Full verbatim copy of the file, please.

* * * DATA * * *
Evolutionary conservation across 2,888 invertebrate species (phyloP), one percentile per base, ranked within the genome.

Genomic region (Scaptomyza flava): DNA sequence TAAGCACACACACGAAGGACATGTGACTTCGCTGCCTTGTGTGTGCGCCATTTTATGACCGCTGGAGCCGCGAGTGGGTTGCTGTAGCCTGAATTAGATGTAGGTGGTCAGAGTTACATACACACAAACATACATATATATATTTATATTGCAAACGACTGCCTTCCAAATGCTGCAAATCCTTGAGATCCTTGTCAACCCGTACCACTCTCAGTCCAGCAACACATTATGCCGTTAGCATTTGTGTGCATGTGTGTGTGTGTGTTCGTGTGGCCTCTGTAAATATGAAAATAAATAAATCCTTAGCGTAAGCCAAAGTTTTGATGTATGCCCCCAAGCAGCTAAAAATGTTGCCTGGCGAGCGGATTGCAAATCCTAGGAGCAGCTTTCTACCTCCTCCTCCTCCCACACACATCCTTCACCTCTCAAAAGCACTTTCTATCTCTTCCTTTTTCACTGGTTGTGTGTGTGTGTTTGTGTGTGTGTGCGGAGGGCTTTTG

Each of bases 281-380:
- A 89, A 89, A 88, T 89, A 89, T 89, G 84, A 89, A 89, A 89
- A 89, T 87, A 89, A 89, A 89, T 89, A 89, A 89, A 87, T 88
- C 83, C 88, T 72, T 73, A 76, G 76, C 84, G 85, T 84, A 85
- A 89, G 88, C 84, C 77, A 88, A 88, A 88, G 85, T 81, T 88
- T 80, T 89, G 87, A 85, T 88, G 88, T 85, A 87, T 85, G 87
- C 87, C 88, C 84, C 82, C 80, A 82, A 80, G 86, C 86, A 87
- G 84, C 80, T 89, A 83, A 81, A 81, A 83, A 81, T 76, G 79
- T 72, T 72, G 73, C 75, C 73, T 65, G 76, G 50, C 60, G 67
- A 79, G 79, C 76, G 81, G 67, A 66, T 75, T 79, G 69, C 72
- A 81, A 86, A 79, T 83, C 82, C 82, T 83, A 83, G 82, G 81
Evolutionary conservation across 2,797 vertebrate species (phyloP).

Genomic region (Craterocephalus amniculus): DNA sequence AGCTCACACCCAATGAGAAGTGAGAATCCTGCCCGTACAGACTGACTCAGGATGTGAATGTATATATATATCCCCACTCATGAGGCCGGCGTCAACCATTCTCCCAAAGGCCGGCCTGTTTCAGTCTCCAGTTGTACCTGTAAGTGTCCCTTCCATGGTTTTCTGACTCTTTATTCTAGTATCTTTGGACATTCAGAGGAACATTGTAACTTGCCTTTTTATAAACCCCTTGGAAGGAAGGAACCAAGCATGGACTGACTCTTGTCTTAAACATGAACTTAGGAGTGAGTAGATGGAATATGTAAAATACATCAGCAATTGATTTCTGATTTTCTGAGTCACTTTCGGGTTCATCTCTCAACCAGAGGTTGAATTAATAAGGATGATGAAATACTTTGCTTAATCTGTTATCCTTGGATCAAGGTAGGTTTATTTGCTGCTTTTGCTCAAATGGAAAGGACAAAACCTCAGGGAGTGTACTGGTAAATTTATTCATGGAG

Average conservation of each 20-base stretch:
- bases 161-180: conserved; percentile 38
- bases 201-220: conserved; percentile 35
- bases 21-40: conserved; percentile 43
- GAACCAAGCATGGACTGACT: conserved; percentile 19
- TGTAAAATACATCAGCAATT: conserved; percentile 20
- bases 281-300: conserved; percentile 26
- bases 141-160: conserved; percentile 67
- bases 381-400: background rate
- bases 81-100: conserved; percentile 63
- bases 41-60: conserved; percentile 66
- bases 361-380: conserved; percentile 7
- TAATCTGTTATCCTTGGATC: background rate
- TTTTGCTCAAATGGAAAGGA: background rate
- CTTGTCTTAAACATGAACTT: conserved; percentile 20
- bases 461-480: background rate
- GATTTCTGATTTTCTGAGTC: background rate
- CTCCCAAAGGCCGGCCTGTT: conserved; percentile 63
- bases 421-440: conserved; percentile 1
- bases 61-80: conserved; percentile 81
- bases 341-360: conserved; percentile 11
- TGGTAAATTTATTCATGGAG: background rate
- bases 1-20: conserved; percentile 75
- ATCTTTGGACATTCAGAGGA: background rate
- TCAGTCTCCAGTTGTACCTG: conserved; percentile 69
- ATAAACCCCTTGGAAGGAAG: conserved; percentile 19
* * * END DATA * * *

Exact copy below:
Evolutionary conservation across 2,888 invertebrate species (phyloP), one percentile per base, ranked within the genome.

Genomic region (Scaptomyza flava): DNA sequence TAAGCACACACACGAAGGACATGTGACTTCGCTGCCTTGTGTGTGCGCCATTTTATGACCGCTGGAGCCGCGAGTGGGTTGCTGTAGCCTGAATTAGATGTAGGTGGTCAGAGTTACATACACACAAACATACATATATATATTTATATTGCAAACGACTGCCTTCCAAATGCTGCAAATCCTTGAGATCCTTGTCAACCCGTACCACTCTCAGTCCAGCAACACATTATGCCGTTAGCATTTGTGTGCATGTGTGTGTGTGTGTTCGTGTGGCCTCTGTAAATATGAAAATAAATAAATCCTTAGCGTAAGCCAAAGTTTTGATGTATGCCCCCAAGCAGCTAAAAATGTTGCCTGGCGAGCGGATTGCAAATCCTAGGAGCAGCTTTCTACCTCCTCCTCCTCCCACACACATCCTTCACCTCTCAAAAGCACTTTCTATCTCTTCCTTTTTCACTGGTTGTGTGTGTGTGTTTGTGTGTGTGTGCGGAGGGCTTTTG

Each of bases 281-380:
- A 89, A 89, A 88, T 89, A 89, T 89, G 84, A 89, A 89, A 89
- A 89, T 87, A 89, A 89, A 89, T 89, A 89, A 89, A 87, T 88
- C 83, C 88, T 72, T 73, A 76, G 76, C 84, G 85, T 84, A 85
- A 89, G 88, C 84, C 77, A 88, A 88, A 88, G 85, T 81, T 88
- T 80, T 89, G 87, A 85, T 88, G 88, T 85, A 87, T 85, G 87
- C 87, C 88, C 84, C 82, C 80, A 82, A 80, G 86, C 86, A 87
- G 84, C 80, T 89, A 83, A 81, A 81, A 83, A 81, T 76, G 79
- T 72, T 72, G 73, C 75, C 73, T 65, G 76, G 50, C 60, G 67
- A 79, G 79, C 76, G 81, G 67, A 66, T 75, T 79, G 69, C 72
- A 81, A 86, A 79, T 83, C 82, C 82, T 83, A 83, G 82, G 81
Evolutionary conservation across 2,797 vertebrate species (phyloP).

Genomic region (Craterocephalus amniculus): DNA sequence AGCTCACACCCAATGAGAAGTGAGAATCCTGCCCGTACAGACTGACTCAGGATGTGAATGTATATATATATCCCCACTCATGAGGCCGGCGTCAACCATTCTCCCAAAGGCCGGCCTGTTTCAGTCTCCAGTTGTACCTGTAAGTGTCCCTTCCATGGTTTTCTGACTCTTTATTCTAGTATCTTTGGACATTCAGAGGAACATTGTAACTTGCCTTTTTATAAACCCCTTGGAAGGAAGGAACCAAGCATGGACTGACTCTTGTCTTAAACATGAACTTAGGAGTGAGTAGATGGAATATGTAAAATACATCAGCAATTGATTTCTGATTTTCTGAGTCACTTTCGGGTTCATCTCTCAACCAGAGGTTGAATTAATAAGGATGATGAAATACTTTGCTTAATCTGTTATCCTTGGATCAAGGTAGGTTTATTTGCTGCTTTTGCTCAAATGGAAAGGACAAAACCTCAGGGAGTGTACTGGTAAATTTATTCATGGAG

Average conservation of each 20-base stretch:
- bases 161-180: conserved; percentile 38
- bases 201-220: conserved; percentile 35
- bases 21-40: conserved; percentile 43
- GAACCAAGCATGGACTGACT: conserved; percentile 19
- TGTAAAATACATCAGCAATT: conserved; percentile 20
- bases 281-300: conserved; percentile 26
- bases 141-160: conserved; percentile 67
- bases 381-400: background rate
- bases 81-100: conserved; percentile 63
- bases 41-60: conserved; percentile 66
- bases 361-380: conserved; percentile 7
- TAATCTGTTATCCTTGGATC: background rate
- TTTTGCTCAAATGGAAAGGA: background rate
- CTTGTCTTAAACATGAACTT: conserved; percentile 20
- bases 461-480: background rate
- GATTTCTGATTTTCTGAGTC: background rate
- CTCCCAAAGGCCGGCCTGTT: conserved; percentile 63
- bases 421-440: conserved; percentile 1
- bases 61-80: conserved; percentile 81
- bases 341-360: conserved; percentile 11
- TGGTAAATTTATTCATGGAG: background rate
- bases 1-20: conserved; percentile 75
- ATCTTTGGACATTCAGAGGA: background rate
- TCAGTCTCCAGTTGTACCTG: conserved; percentile 69
- ATAAACCCCTTGGAAGGAAG: conserved; percentile 19